Not that one should never be mean. But there is no reason to be unnecessarily mean. In fact, there is only reason not to.
Just one example from many. The last paragraph of Deleuze La clameur de l’Etre. Even the ostensibly respectful tone Badiou adopts here has a nasty flavour to it:
There is in Deleuze, as in every physicist of this kind, a great power of speculative dreaming and something akin to a quivering tonality that is prophetic, although without promise. He said of Spinoza that he was the Christ of philosophy. To do Deleuze full justice, let us say that, of this Christ and his inflexible announcement of salvation by the All – a salvation that promises nothing, a salvation that is always already there – he was truly a most eminent apostle.
Why this use of words that insinuates that Deleuze is just like ‘every physicist of this kind’?
Why this confusion of his own rhetoric with his reference to Deleuze’s speculative philosophy? Making it seem as if all Deleuze did to come up with his ideas was sit under some Newtonian apple tree (anyway, dreaming is conducive to creative thinking. Remember, as one of many examples, the story, apocryphal or not, of how Einstein came up with relativity while daydreaming).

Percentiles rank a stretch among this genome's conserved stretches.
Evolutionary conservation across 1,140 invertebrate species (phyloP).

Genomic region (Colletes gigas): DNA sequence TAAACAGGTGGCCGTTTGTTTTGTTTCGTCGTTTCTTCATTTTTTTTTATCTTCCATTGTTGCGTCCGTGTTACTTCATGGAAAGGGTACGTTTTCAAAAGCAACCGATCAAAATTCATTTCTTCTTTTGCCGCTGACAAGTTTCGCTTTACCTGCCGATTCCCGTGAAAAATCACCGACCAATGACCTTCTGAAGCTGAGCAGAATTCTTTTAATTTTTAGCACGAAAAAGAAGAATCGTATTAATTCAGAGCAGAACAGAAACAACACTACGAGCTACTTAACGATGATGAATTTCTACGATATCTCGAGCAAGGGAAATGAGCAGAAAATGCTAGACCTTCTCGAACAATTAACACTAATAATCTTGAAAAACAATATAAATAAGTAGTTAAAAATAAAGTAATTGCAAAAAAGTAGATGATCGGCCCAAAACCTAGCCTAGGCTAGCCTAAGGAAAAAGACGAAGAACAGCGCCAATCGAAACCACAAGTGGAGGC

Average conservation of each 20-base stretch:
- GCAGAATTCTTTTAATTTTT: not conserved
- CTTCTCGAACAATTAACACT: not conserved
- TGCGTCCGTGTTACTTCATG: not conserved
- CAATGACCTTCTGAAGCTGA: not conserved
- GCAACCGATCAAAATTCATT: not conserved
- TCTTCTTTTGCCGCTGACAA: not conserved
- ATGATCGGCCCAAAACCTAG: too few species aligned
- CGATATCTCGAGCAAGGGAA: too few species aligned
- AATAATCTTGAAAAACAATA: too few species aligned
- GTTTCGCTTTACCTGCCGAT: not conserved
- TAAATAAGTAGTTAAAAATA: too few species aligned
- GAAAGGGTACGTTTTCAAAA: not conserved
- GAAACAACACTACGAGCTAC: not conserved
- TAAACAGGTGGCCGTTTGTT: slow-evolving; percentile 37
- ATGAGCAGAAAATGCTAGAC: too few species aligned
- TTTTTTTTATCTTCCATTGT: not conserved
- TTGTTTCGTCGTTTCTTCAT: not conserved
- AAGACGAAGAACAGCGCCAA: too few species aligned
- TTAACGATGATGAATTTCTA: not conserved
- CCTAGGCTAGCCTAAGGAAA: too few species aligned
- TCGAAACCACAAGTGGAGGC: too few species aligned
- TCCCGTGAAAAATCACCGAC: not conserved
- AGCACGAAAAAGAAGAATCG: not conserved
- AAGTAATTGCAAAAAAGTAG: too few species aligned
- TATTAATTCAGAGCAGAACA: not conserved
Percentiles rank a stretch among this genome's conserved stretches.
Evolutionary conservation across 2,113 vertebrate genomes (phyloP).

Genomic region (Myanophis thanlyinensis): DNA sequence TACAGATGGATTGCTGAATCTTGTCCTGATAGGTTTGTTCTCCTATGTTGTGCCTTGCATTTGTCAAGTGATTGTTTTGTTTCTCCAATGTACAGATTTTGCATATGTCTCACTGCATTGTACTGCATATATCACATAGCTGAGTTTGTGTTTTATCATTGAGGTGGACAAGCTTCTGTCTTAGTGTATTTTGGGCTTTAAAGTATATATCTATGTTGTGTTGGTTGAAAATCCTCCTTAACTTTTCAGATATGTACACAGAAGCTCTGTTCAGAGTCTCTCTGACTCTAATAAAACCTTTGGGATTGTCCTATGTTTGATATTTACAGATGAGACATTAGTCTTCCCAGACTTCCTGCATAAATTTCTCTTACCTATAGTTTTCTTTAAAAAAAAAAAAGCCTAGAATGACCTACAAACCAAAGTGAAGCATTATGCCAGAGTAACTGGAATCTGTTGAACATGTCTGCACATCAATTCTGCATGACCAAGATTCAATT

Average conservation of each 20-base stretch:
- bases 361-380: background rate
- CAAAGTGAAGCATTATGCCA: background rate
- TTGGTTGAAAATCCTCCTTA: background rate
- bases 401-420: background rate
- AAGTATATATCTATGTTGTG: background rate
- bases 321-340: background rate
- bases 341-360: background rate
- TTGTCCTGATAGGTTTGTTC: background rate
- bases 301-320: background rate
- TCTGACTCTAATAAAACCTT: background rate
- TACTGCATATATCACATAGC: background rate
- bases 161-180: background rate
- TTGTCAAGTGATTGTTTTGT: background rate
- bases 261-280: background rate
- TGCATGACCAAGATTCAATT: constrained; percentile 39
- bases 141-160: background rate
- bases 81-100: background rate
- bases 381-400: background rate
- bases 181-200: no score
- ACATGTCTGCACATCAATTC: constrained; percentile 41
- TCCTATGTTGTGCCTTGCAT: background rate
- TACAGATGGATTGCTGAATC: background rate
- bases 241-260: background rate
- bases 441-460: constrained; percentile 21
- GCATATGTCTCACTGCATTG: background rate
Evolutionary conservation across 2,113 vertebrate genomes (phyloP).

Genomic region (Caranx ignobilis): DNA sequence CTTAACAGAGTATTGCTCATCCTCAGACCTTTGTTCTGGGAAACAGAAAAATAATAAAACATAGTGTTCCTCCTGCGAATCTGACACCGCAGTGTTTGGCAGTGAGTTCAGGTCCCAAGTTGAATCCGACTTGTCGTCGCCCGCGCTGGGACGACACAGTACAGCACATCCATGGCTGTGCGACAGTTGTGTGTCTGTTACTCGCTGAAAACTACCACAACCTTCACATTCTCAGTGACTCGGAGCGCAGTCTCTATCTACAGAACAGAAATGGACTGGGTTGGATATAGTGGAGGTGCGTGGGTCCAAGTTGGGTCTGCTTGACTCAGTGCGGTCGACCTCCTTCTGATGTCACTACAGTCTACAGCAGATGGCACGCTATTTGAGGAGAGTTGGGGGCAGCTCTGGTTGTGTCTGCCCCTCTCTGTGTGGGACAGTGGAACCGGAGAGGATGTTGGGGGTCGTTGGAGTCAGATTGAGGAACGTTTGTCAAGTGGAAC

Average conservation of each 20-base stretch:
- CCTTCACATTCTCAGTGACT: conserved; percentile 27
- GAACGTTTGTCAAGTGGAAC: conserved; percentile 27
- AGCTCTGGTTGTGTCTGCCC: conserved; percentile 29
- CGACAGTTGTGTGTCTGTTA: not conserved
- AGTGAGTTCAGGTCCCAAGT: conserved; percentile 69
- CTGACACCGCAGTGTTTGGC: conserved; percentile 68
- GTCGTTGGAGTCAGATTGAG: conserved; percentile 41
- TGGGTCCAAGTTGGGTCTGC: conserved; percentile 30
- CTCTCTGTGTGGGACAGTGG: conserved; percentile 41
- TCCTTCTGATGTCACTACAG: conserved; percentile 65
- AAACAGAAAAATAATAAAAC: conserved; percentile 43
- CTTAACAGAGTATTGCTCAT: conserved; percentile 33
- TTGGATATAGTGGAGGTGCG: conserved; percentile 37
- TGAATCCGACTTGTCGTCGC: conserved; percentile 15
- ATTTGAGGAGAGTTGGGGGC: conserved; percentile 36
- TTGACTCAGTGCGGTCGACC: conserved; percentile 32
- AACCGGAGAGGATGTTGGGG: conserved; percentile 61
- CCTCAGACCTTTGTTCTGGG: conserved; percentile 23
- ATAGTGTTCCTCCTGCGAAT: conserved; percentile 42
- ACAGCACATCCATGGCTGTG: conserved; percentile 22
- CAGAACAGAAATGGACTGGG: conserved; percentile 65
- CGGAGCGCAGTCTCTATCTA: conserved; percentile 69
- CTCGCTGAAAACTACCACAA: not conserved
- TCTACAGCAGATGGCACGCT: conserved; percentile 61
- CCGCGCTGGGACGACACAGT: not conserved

Why a ‘tonality…without promise’? Nonsense (bolderdash). Just because it apparently doesn’t resonate with Badiou’s idea of how a militantly Truthful tonality should quiver? Pff.
Why this invocation of Deleuze’s nickname for Spinoza ‘Christ of philosophy’ and the Christian term ‘apostle’, as a way of underscoring his (Badiou’s) view of Deleuze as an ultimately ‘religious’ thinker?
Why a mere ‘eminent apostle’, and not a thinker in his own right? Where did Badiou get his ideas from? ..
Just saying, it is so easy to slag someone off. And sadly such common practice amongst academic writers. Badiou and his talk of Ethics. (All this not to say I don’t thoroughly enjoy reading Badiou when he is not writing about something he doesn’t agree with).
Personally, I am much more charmed by Deleuze’s attitude, when he writes (don’t know where, got this from back cover of Desert Islands): ‘If you don’t admire something, if you don’t love it, you have no reason to write a word about it. Spinoza and Nietzsche are philosophers whose critical adn destructive powers are without equal, but this power always springs from affirmation, from joy, from a cult of affirmation and joy…’
Sometimes I wonder where Badiou left his bag of joy and affirmation